Shell faces shareholder questions on tar sands

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Shell will become the latest major corporation to face investor questions about tar sands developments at its annual general meeting (AGM) today.

Demonstrations outside the meeting in The Hague will be calling for an end to tar sands exploitation, while inside the hall the Anglo-Dutch group's executives will be quizzed by shareholders on the financial risks.

Some 142 investors have backed a special resolution calling on Shell to give more details on the financial, environmental and human rights risks of tar sand, which make up a third of the major's resource portfolio.

The responsible investment charity FairPensions, which co-ordinated the action, was behind a similar special resolution put to rival BP's AGM last month, garnering support or abstention from 15 per cent of voting shareholders. Royal Bank of Scotland has also come under pressure from environmental groups for underwriting tar sands projects.

Shell has already responded to the tabling of the resolution, engaging in a "sustained dialogue" with shareholders about the risk assumptions of its tar sands plans, according to FairPensions. But investors want more.

So far Shell's tar sand projects, at Athabasca in Canada, involve open cast mining. But the majority of its undeveloped resources will require the more controversial "in situ" method, where steam is injected down deeply drilled wells to boil the bitumen out of the ground. The technique leaves less of an immediate scar on the landscape, but has a much higher carbon footprint because it is so much more energy intensive.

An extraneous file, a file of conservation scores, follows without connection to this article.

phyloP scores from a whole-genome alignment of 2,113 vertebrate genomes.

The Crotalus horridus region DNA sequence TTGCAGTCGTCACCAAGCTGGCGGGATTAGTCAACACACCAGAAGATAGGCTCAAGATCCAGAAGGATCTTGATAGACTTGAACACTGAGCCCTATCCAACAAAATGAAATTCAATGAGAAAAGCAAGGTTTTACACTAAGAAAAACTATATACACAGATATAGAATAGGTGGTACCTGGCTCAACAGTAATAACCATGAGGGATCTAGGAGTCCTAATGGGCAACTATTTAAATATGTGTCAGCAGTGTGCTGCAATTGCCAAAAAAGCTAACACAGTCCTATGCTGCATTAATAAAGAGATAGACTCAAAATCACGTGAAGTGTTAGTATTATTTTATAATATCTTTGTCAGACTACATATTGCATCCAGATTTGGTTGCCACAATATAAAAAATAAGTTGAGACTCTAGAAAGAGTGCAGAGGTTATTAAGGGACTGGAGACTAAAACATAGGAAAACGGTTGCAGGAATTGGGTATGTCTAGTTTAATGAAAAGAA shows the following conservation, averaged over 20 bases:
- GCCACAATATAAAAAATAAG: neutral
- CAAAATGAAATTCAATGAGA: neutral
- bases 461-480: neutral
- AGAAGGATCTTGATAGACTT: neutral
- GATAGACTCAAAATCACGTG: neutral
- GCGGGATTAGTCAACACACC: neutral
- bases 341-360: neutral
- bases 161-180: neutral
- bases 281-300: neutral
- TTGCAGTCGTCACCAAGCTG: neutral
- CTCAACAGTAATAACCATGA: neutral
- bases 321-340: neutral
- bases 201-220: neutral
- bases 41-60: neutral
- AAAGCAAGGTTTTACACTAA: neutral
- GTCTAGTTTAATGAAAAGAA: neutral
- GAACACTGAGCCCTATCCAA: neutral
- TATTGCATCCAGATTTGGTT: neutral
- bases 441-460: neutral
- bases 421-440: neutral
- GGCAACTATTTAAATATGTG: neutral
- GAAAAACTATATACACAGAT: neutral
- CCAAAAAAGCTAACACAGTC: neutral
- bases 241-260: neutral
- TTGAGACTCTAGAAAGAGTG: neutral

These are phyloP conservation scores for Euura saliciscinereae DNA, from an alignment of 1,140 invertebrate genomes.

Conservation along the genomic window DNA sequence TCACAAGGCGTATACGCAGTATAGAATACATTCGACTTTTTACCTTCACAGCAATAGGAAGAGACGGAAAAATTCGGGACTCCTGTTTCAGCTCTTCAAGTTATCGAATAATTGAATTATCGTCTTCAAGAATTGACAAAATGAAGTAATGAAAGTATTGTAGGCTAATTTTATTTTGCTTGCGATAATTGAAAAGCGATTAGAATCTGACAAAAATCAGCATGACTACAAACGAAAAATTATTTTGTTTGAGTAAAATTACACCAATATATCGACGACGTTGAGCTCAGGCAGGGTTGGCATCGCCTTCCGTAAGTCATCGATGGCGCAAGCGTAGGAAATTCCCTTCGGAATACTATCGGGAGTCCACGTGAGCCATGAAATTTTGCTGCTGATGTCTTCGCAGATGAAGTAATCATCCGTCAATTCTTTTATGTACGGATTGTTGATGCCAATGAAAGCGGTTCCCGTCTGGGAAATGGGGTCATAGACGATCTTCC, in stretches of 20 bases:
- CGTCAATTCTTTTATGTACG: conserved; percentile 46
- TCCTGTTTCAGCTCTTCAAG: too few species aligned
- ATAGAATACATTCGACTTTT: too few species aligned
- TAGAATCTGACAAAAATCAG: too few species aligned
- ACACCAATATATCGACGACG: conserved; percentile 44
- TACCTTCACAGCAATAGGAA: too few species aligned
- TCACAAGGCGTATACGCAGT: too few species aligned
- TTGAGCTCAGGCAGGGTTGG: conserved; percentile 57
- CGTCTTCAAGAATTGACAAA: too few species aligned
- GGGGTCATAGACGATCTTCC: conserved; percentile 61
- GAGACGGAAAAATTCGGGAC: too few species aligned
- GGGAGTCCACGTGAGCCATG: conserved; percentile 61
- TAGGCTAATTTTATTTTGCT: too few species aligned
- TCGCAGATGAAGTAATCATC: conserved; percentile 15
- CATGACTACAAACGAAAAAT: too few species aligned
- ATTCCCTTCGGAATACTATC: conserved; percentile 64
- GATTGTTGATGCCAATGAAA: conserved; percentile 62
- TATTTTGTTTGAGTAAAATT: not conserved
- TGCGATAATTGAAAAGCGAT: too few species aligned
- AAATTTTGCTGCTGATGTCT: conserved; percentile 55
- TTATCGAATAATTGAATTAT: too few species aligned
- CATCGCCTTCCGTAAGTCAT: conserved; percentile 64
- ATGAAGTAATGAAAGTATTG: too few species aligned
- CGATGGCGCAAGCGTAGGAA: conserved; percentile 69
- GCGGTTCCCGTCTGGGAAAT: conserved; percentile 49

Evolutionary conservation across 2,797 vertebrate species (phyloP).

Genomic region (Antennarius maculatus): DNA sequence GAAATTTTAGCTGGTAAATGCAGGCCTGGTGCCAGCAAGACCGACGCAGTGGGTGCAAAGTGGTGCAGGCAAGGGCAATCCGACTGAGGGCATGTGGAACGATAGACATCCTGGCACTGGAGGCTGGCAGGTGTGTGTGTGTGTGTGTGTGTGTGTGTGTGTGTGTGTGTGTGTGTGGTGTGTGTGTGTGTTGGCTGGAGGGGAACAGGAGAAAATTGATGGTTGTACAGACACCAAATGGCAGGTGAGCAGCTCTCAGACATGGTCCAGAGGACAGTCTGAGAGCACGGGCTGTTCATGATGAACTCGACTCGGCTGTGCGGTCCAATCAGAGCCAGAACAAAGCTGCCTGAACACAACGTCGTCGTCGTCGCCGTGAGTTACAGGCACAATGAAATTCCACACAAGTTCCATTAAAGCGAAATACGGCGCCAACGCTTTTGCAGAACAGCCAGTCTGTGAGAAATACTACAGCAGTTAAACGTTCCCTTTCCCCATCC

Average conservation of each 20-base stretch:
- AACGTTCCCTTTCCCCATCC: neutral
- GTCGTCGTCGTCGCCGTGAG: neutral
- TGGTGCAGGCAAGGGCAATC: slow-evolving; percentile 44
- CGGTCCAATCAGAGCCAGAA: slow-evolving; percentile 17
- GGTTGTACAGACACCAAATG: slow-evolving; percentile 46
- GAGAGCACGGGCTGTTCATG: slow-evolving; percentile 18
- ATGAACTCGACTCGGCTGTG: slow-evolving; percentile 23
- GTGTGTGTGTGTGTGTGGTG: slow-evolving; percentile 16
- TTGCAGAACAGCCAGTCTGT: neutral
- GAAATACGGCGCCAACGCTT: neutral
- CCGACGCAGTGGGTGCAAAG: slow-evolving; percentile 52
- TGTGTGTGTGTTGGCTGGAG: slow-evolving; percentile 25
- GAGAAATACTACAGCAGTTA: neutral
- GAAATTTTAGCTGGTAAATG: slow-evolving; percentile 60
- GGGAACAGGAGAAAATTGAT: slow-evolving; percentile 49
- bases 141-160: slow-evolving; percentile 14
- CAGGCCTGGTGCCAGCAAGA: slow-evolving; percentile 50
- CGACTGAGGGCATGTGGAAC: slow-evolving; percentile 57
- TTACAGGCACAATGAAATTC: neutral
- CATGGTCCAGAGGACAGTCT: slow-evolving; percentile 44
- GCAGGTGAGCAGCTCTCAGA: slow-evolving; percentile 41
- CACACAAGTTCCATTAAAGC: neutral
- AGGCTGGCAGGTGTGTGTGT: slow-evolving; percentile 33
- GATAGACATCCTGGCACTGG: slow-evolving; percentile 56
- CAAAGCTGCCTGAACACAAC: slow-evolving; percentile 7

Shell is tight-lipped about the in situ projects and investors backing the resolution are calling for "substantive disclosures" on the plans.

The resolution will be formally proposed today by the Co-operative Asset Management. "Oil and gas companies go to extraordinary lengths – and endure formidable risks – to satisfy our demand for a fuel [which] must diminish if we are to stay within acceptable levels of global temperature increase," Niall O'Shea, the group's head of responsible investing, said. "We appreciate Shell's willingness to enter into dialogue and we agree there are no perfect solutions – but continued success as a company will depend on the providence of their investments."

The campaigners hope the sight of BP still battling the oil spill in the Gulf of Mexico will underline their concerns about the financial risk of unconventional oil. "The Gulf of Mexico spill has proved that environmental and social risks are also financial risks, and has made the need for shareholders to carefully scrutinise the risk management strategies of oil majors abundantly clear," Catherine Howarth, the chief executive of FairPensions, said. "Shell's AGM will provide one of the first opportunities for investors to act on this responsibility."

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